American Airlines started the year with about 140,000 employees. It’s telling workers and investors to expect that to drop to 100,000 this fall if the federal government does not extend the extraordinary financial aid to airlines that is set to expire on September 30.
As part of the CARES Act, Congress made $25 billion in grants available to passenger airlines so long as they agreed not to involuntarily lay off or furlough any employees or drop service to any domestic destinations through September 30. This provision was strongly supported not just by airline executives and investors but also by airline employee unions, which expected a wave of airline bankruptcies and resulting revocations of union contracts if the airlines weren’t rescued. The hope at the time was that the aid would bridge the airline industry until it reached a new normal. Obviously, the new normal has not yet arrived: Air travel volumes are still down about 70 percent from typical levels, with the economy severely disrupted and white-collar business travel still close to nonexistent.
The layoff announcement from American is part warning and part threat. I don’t think the airline is bluffing at all about its intention to cut many, many jobs. But the airline notes in its letter to employees announcing the intended layoffs and furloughs that they can be avoided if Congress acts to extend the airline aid for a period of additional months. Besides the warning to workers, there’s also a related warning to consumers — American has announced that it will terminate service to a variety of destinations in October, once freed from the CARES Act’s restrictions on doing so. These are pain points that could push lawmakers to finally reach a bipartisan compromise on another round of coronavirus relief. Airlines have employees all over the country and consist of stakeholders that are important to both parties, and so there are lawmakers on both sides of the aisle who would much prefer to say they took action to prevent airline layoffs and service cutbacks than explain why those are happening.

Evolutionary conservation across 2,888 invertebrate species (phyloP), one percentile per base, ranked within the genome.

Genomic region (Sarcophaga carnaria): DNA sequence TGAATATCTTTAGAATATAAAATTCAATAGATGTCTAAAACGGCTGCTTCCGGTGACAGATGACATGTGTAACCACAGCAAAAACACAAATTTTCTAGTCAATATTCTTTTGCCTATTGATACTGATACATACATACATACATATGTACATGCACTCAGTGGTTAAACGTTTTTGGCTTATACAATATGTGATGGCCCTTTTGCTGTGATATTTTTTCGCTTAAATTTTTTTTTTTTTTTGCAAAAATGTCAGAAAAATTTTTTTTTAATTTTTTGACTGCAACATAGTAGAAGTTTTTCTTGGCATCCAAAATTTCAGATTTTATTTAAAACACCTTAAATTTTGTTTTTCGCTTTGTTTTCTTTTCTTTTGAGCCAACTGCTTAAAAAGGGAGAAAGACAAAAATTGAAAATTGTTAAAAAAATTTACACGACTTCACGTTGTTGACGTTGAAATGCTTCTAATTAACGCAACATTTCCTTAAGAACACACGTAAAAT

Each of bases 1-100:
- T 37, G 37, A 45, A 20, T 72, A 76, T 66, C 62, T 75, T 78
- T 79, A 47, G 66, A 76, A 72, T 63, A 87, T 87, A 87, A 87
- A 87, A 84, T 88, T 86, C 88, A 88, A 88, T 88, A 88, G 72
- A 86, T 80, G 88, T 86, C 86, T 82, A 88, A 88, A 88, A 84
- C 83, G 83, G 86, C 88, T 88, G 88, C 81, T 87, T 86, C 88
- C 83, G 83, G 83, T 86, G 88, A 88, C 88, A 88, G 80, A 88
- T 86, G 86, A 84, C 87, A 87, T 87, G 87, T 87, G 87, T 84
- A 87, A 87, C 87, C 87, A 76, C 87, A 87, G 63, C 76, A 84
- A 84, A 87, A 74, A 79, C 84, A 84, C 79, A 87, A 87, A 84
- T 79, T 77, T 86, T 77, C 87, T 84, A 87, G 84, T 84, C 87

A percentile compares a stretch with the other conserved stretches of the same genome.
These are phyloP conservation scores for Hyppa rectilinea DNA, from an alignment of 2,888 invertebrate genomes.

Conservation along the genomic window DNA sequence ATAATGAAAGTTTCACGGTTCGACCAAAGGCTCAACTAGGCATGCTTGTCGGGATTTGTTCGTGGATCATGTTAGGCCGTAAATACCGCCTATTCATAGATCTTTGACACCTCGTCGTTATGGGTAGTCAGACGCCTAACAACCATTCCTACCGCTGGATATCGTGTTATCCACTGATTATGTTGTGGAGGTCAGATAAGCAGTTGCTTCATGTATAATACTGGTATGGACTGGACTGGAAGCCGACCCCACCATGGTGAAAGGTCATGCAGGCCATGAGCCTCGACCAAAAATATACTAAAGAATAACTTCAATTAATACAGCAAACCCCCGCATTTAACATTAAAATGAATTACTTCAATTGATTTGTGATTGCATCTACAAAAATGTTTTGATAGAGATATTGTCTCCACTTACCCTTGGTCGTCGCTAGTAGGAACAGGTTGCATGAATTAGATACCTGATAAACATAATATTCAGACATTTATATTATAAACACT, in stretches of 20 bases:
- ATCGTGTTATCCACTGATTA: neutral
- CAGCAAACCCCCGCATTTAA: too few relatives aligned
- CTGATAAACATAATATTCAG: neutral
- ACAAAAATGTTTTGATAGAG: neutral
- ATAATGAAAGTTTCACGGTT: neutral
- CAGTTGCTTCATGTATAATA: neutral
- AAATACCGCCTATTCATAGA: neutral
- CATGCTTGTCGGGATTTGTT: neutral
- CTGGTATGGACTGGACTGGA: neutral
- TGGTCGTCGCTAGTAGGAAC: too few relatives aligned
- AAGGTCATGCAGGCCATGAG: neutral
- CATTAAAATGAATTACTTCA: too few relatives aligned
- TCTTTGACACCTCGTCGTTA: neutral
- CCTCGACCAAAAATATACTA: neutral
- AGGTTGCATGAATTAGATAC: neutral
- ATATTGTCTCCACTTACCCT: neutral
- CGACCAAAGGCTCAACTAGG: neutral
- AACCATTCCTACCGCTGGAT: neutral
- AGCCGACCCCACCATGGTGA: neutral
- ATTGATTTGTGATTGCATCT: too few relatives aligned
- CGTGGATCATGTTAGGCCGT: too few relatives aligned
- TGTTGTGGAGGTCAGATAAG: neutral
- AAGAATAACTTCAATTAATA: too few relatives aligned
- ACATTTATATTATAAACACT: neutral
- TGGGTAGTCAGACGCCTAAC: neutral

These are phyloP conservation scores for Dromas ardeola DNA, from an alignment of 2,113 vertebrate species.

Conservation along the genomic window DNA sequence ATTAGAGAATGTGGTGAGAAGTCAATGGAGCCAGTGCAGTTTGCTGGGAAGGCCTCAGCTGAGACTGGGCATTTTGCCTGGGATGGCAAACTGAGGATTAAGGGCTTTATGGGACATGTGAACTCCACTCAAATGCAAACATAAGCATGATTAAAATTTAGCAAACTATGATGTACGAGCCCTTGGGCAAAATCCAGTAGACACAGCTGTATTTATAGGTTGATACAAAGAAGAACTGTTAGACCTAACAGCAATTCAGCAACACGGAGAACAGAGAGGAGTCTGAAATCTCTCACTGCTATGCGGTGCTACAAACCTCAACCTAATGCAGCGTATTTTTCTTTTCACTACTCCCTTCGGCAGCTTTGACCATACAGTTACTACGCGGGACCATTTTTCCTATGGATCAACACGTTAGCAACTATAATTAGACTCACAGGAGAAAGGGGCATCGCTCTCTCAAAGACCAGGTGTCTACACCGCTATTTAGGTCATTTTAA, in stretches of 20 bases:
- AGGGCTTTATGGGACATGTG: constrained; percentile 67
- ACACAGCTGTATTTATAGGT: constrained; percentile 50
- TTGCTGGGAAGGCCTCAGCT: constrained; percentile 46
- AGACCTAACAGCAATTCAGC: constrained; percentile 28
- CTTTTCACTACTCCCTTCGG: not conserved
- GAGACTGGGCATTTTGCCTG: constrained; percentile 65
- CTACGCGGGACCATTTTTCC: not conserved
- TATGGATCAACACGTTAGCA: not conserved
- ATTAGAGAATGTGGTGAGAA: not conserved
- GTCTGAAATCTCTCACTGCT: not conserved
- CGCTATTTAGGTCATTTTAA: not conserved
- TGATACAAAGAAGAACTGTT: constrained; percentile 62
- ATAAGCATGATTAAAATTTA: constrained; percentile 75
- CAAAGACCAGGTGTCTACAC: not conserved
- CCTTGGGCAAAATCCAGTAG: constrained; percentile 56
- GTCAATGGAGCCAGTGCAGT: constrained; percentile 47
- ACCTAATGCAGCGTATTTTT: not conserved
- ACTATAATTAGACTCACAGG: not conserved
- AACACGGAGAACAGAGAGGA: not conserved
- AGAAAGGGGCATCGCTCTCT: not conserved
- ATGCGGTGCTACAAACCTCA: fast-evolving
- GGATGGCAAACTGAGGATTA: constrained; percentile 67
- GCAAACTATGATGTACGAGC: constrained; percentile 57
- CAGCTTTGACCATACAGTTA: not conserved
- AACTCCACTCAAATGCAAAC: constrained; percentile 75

I remain conflicted about the wisdom of subsidizing airlines to prevent layoffs. I think it is likely that air travel will be persistently depressed for a significant period after the COVID crisis is over — conventions and major events will be some of the last activities to become COVID-safe, and one thing businesses may be learning during the COVID crisis is that some business travel was unnecessary and cutting back is a good way to save money. So some of the subsidy is just going to delay, at great expense, job cuts that will happen sooner or later. On the other hand, a broader return much closer to normal in the economy — likely in the first half of 2021 — should greatly increase air-travel volume from where it is today, and part of the logic of economic policies to address the crisis has been to prevent businesses from shedding productive capacity they might be able to make good use of just a few months in the future. It’s possible that airlines can adjust to the return of travel demand next year without additional financial support by furloughing workers in October and hiring them back next spring. But a policy that keeps workers on payroll through that period would be both better for those workers and their families and smoother for the airlines as organizations.
On Wednesday, White House chief of staff Mark Meadows told Politico reporters Anna Palmer and Jake Sherman that “hopefully we can help out the airlines and keep some of those employees from being furloughed,” but he also raised the possibility of the president doing what he did earlier this month: issuing an executive order that purports to support the economy in the event that Congress fails to pass any relief. If past executive orders are any guide, such a move is unlikely to actually stop airline layoffs, even if the president gets to triumphantly announced that he has protected airline workers when Congress wouldn’t.